So I read a fairy tale the other day.  Actually, three fairy tales. A trilogy about a young girl who meets a handsome stranger with a dark secret. They fall in love (you knew that was coming, right?), overcome a variety of obstacles, banish inner demons, get married, and have babies.  Happily ever after and all that.

No. It’s not Twilight but rumor has it that this trilogy started as “fan fiction” inspired by the Twilight story.

I’m talking about the Fifty Shades trilogy and while these books may have started as Twilight-esque, they are not intended for the pre-teen audience. Or the teen audience. Or even the audience of twenty-somethings.

Because you know what? These books? They’re porn. Or maybe we should call it “erotica,” which is sort of porn dressed up in a love story and decorated with a little psychodrama about a man (the love interest) overcoming a childhood of abuse and abandonment.

Twitter has been all aflutter about these books.  Women (maybe men, too, but I didn’t see any visibly male names in the twitter feeds) feel as passionate about #fifty as they did about #twilight, and perhaps even more so.

Don’t get me wrong. I loved Twilight, particularly the first book, because I think it exactly captured that high school feeling of being “in crush.”  After the first book, though, the series jumped the ol’sharkaroo pretty quickly–and the final book with its incisor-performed C-section, is enough to make anyone who hasn’t already had kids consider getting her tubes tied.  And that’s without the whole werewolf-falls-in-love-with-your-baby thing.  (Is the werewolf-baby subplot the twenty-first century version of “the dingo ate my baby,” do you think?)

Twilight books, as many people have observed, are about virginity, chastity, and not giving it up till you’re married.  The entire series is rife with implicit (and explicit) warnings about sexing it up before marriage, and even the wedding night scene, despite Bella’s pleasure in (finally) receiving Edward’s conjugal attentions, results in bruises, contusions, shredded pillows, and a splintered bedframe.  Sounds like fun, right?

The Fifty books, on the other hand, are for your more…experienced reader. Maybe for the reader whose relationship has faded into a please-pass-the-remote-honey routine, or the reader who is dazed by the sleeplessness of early parenthood, or the reader who is between companions and would like a little something-something to while away the time.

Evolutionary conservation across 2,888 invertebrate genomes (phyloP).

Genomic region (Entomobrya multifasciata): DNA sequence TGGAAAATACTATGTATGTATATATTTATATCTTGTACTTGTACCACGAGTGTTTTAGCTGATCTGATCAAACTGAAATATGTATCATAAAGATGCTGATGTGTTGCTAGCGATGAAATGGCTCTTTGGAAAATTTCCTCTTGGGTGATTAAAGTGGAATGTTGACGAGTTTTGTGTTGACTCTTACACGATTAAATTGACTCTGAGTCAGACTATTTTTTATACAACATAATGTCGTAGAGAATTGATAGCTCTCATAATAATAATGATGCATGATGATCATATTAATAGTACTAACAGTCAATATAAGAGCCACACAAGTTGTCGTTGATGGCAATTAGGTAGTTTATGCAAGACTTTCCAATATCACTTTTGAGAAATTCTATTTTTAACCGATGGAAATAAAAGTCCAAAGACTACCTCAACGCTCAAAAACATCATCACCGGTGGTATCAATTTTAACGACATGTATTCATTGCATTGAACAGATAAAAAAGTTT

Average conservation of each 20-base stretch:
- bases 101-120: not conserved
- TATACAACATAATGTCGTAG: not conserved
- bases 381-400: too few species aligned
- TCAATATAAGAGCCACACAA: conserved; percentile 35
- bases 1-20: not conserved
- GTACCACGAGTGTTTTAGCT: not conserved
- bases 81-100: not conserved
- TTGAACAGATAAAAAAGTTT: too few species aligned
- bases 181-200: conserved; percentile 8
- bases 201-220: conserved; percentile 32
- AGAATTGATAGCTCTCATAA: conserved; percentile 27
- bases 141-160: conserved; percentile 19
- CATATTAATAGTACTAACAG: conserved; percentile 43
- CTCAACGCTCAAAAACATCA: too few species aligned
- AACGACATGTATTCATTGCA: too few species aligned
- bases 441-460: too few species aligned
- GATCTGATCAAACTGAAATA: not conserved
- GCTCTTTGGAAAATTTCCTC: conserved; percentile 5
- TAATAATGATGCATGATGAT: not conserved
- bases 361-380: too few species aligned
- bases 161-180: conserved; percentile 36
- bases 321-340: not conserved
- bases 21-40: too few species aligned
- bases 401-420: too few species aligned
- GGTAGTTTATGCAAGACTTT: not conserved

The Fifty series begins when our young heroine, Anastasia—dewy-skinned and sassy—meets Christian Gray, a mysterious, brilliant, gorgeous gazillionaire. He, of course, falls passionately in love with her and pitches woo in the shape of private jets, helicopters, expensive cars, and priceless gems.   There are a few glitches, of course, which I shan’t divulge here, but let’s just say that Christian’s idea of a “playroom” does not involve foosball, legos, pingpong, or any other sort of toy purchasable at Toys R Us.

It will come as no surprise to learn that Ana tames Christian’s more unorthodox desires, although as she tames him, she herself comes to enjoy some of his milder “games.”

The happy ending of this trilogy isn’t what makes this a fairy tale, though. Nor is the fact that Christian buys Ana a publishing company so that she can have a job (as the CEO, despite never having been more than the publisher’s assistant), or that after several hundred pages of being something of a geek,  Ana drives a sports car through crowded city streets with the panache of a Formula One veteran.

Nope, the real fairy tale has to do with appetite. Christian constantly urges Ana to eat; he plies her with all manner of fattening deliciousness.  It’s as if the author has married food porn to porn-porn, and therein is the real magic.  Ana never gains weight. She remains effortlessly skinny, despite never exercising and rarely moving faster than a gentle stroll.

I mean, who cares about the gorgeous rich husband or the kinky private “games” Ana and Christian play, when you can read about thighs that stay thin and tummies that stay flat, despite breakfasts of fresh brioche and homemade jam?

That’s a story that could get a gal all hot and bothered…but I’m not sure that’s what all the book groups are chatting about when they choose these books for their discussions. In fact, I’m not sure what they’re talking about but I’ll bet it’s a very animated discussion.


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I’m not addicted to the games that Ana and Christian play but I *am* addicted to yeahwrite…and you should be too. Some of the best short essays on the web. Link up, or read up, then come back and vote ’em up. No tie or paraphernalia required.